Inverter re-design for next-generation electric drives

Online Editor

The evolution of traction inverter technology is poised to revolutionise the next generation of passenger cars.

Each new generation of electric vehicles faces greater expectations from its prospective customers. They must match or exceed the performance of their internal combustion-engine counterparts, travel further on a single charge, and become more affordable to encourage the transition to e-mobility. This presents challenges for vehicle designers; while battery technology is constantly evolving, which helps to improve performance and driving range. Attention to other design elements is also required. The electric drivetrain must become lighter and more compact; electrical and mechanical efficiencies need to increase; and costs have to be constrained – all without compromising safety.

With this in mind, BorgWarner has updated its traction inverter technology in readiness for the next generation of passenger cars and medium-power commercial vehicles. The power module, cooling module and electrical control system have been redesigned, and production methods rationalised, leading to higher efficiency, enhanced reliability, and easier integration with multiple vehicle architectures.

This next generation traction inverter operates at 800VDC with RMS phase currents of 650A peak/400A continuous, offering scalable power ratings of up to 400kVA. Scalability of the power output can be achieved by modifying component number or size; for example, a lower silicon carbide (SiC) die count or reduced capacitor footprint. Inverter performance and efficiency are stable between -40 and +85°C and up to 5,000m altitude. Environmental protection against dust and water ingress is provided by the IP67-rated enclosure.

The upgrade

To achieve greater compactness and reduce weight, improved component integration, coupled with a revised assembly process, results in an inverter package of around 7kg dry weight with a sub-four-litre active component volume. This is compatible with the US Department of Energy Vehicle Technologies Office 2025 power density target of 100kW per litre.

Assembly of the core elements of the new inverter has been simplified. The largest component is the bulk capacitor, its physical size dictated by system parameters such as operating voltage, peak phase current, voltage ripple and switching frequencies. Employing next generation capacitor technology enables those dimensions to be minimised while retaining the performance characteristics and self-healing properties of a conventional capacitor. Segmenting the bulk capacitor into smaller blocks further improves scalability, increases power density, and improves thermal performance.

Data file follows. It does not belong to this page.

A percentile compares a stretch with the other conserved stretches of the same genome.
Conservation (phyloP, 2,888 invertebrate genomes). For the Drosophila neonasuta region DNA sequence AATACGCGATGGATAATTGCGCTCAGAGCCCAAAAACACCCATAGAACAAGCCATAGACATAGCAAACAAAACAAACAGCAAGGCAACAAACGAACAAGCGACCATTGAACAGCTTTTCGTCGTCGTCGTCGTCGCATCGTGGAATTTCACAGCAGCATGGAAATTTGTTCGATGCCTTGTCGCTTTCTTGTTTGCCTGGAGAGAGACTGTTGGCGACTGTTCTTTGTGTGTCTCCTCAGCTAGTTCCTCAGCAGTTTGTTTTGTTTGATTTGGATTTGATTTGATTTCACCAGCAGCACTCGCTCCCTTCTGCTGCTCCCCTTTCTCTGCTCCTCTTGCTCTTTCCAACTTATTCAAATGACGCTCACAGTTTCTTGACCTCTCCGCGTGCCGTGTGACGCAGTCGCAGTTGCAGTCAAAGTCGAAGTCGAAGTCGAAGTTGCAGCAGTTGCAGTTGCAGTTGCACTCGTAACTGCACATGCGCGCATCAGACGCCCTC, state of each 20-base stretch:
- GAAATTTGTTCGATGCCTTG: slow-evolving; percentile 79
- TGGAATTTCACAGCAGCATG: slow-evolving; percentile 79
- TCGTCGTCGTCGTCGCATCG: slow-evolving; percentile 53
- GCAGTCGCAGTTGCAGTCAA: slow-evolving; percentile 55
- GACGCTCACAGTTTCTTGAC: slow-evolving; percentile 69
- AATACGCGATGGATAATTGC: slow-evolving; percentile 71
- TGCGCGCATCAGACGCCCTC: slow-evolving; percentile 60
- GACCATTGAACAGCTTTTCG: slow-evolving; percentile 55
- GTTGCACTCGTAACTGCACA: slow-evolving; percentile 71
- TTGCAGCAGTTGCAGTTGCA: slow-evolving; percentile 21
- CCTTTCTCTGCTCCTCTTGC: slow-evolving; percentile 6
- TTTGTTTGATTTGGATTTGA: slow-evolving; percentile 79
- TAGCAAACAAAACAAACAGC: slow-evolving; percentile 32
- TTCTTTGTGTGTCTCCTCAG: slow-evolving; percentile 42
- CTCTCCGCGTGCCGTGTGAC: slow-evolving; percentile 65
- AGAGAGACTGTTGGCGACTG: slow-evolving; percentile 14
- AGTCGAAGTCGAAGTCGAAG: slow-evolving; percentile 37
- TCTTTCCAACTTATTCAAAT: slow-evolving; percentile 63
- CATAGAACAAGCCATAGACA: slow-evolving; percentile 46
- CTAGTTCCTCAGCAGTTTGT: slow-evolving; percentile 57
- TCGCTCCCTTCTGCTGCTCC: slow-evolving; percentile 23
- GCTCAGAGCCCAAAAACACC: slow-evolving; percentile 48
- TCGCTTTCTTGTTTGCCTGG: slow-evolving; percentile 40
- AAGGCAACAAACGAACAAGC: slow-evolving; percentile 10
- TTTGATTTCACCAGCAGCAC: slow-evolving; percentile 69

The power module

BorgWarner’s SiC based Viper power module is used in a single switch configuration with dual-sided cooling, to deliver higher power density and efficiency for extended range and better performance. The same footprint is retained regardless of power class, allowing the number and type of SiC dies and the cooling module design to be configured to suit the customer’s application.

A die-attach process is used to assemble the high-temperature SiC devices, screw mounting or laser welding for the power connections, and soldering for auxiliary connections. The finished power module is encapsulated with a new type of epoxy overmould compound and can operate with junction temperatures at or beyond the typical 175°C to reduce system losses and improve current handling.

Dual-sided cooling for the Viper power module employs top and bottom heat sinks with a novel fin design that optimises thermal performance and reduces system pressure drop within the cooling channels. Simple stamping and brazing processes are employed in manufacturing the scalable cooling module, which allows efficient handling at high temperatures while keeping costs reasonable. Aluminum is used as standard, but copper may be substituted if necessary to meet thermal performance demands.

High voltages and currents, combined with the potential for rapid accelerative and decelerative forces mean that priority must be given to the electrical and dynamic safety of the electric vehicle drivetrain. With this in mind, BorgWarner set out to achieve Automotive Safety Integrity Level (ASIL) D – the top safety tier defined in the ISO 26262 standard – for its next-generation traction inverter. The modifications needed to render the inverter ASIL D compliant would normally mean increased component count with their associated extra cost, leading to a larger inverter package.

A safe solution

The Inverter Safety System ASIC (INSSA) provides a reliable feedback loop for sensing, control, and actuation functions, while allowing controller and gate driver circuitry to share a single reduced-footprint mainboard. Each INSSA enables an independent power supply for the gate drive circuitry on each side of the high voltage supply, so a single point electrical fault in the inverter causes the system to react independently of microprocessor intervention. This is a major advantage of the latest BorgWarner technology; using voltage and motor speed measurements plus the fault signature ensures that the high voltage bus is always maintained within a safe range.

The innovative design techniques implemented in BorgWarner’s next-generation traction inverter have created a cost-balanced package with industry-leading fault-tolerant control architecture that complies with ISO 26262 ASIL D and satisfies the VTO 2025 goal of 100kW/l power density.



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